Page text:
How can healthcare data analysis evolve from crawling to walking (with hopes of running some day)? Dan Reber guest blogged over at The Healthcare IT Guy recently with some helpful suggestions centered on three ways “steps” toward walking. These steps involve rethinking the types of reports generated, the team dedicated to analysis, and the quality of data collected.
Finding the Exception – With the challenges of regulatory compliance and quality of care delivered, Reber highlights the important of tracking the exceptions. Exceptions reports should track when procedures are not followed. More importantly, it’s essential to collect data that helps you determine reasons why procedures are not followed. It is also essential to adjust and adapt these reports as new processes are introduced within the structure.
Creating an Analytics Department – For analytics to play an effect role in the management and improvement of a healthcare facility, it is essential to give priority to analytics. Establishing an analytics department that is separate from the IT team gives focus to the objectives. You can then assemble a dedicated team that can have champion who establishes and promotes the value of analytics within the organizations, a person of influence that can manage day-to-day operations, and an analytics team to assess data.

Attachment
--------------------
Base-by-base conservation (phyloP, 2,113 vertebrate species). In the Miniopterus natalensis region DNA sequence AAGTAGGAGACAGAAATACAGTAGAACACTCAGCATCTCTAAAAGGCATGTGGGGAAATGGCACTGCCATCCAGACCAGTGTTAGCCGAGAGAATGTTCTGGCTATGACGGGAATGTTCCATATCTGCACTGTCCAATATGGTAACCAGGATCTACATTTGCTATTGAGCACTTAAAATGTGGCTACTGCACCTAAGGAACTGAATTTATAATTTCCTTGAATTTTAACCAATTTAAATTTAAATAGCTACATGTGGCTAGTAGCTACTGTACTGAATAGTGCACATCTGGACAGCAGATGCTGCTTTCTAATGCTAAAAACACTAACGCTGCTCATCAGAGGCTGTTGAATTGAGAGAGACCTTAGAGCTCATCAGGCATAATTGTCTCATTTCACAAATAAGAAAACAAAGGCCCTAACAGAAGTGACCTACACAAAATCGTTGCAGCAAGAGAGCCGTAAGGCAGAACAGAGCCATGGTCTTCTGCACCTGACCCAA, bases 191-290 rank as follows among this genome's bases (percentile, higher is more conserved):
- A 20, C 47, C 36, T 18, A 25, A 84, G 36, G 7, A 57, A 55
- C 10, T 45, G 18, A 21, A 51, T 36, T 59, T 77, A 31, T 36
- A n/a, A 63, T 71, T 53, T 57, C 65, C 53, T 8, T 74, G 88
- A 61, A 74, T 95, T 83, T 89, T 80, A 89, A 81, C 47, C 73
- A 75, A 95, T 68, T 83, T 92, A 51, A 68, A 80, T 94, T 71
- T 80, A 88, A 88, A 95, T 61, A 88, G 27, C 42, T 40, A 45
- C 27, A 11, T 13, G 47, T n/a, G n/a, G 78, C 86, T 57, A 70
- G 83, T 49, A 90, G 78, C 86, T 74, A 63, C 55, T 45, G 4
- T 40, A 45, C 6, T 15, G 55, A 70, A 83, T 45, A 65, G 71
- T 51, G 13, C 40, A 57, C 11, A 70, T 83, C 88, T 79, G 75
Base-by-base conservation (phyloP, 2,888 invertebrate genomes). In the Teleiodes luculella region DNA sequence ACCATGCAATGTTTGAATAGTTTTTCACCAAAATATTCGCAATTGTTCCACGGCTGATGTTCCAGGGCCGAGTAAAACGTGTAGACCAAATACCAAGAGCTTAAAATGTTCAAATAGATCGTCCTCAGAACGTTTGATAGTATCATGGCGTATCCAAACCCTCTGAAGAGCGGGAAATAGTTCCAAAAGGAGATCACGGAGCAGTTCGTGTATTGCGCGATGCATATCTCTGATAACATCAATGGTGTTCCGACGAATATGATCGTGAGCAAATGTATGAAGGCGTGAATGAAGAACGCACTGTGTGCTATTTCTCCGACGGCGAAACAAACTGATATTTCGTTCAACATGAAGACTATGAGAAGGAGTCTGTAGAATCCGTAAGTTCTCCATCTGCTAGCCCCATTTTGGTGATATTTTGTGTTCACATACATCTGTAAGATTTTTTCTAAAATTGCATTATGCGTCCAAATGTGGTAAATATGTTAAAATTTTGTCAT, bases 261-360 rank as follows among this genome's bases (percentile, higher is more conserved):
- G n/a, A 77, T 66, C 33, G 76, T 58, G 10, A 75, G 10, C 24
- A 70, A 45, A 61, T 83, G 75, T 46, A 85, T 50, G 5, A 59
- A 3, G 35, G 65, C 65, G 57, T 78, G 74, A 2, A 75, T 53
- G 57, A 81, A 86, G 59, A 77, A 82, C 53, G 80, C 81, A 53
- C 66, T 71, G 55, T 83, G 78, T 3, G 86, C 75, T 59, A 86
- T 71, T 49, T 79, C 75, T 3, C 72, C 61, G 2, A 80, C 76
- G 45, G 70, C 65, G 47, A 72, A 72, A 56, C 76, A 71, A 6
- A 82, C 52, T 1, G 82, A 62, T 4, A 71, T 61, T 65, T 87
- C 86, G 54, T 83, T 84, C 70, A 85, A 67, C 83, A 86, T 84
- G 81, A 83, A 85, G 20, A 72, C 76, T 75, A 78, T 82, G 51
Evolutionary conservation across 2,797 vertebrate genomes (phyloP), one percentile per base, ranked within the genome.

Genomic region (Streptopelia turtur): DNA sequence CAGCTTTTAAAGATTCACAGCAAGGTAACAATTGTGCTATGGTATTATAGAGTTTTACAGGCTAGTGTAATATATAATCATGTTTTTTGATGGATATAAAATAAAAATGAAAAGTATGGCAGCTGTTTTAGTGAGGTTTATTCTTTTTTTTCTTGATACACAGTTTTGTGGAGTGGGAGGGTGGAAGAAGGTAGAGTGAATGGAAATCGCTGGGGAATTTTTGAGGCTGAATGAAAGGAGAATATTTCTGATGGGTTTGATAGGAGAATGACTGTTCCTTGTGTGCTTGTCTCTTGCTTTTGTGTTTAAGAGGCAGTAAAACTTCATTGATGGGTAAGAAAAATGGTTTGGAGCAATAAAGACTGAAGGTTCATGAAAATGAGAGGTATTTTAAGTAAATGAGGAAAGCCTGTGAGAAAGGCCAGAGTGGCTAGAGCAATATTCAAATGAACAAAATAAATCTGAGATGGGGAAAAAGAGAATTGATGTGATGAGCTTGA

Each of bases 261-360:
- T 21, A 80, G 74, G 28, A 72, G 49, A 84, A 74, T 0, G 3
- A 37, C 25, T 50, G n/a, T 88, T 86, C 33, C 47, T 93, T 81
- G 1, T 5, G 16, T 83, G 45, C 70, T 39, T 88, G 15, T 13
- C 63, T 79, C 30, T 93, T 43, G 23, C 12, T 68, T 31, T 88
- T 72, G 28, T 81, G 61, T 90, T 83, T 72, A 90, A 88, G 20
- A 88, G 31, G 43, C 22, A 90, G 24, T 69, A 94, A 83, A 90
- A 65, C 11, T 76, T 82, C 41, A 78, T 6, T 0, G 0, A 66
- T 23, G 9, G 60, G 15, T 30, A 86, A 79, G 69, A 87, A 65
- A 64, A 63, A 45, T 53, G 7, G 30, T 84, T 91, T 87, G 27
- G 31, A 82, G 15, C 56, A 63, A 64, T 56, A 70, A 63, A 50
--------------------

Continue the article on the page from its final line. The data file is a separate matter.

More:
Improving Data Quality – With the flurry of information in an organization, it is essential to limit report distribution to valuable data and validated data. The content of data and quality of data must be effectively managed if data is to contribute to bottom line decisions and improvements within the organization. A constant vigilance to data quality is essential but it doesn’t always have to be serious. Reber suggest contests to search out inaccuracies can be helpful (especially in the start of a data dissemination program) to get active engagement from surrounding departments. More traditional methods like spot checks and data report comparison (comparing canned reports with host system) are also vital.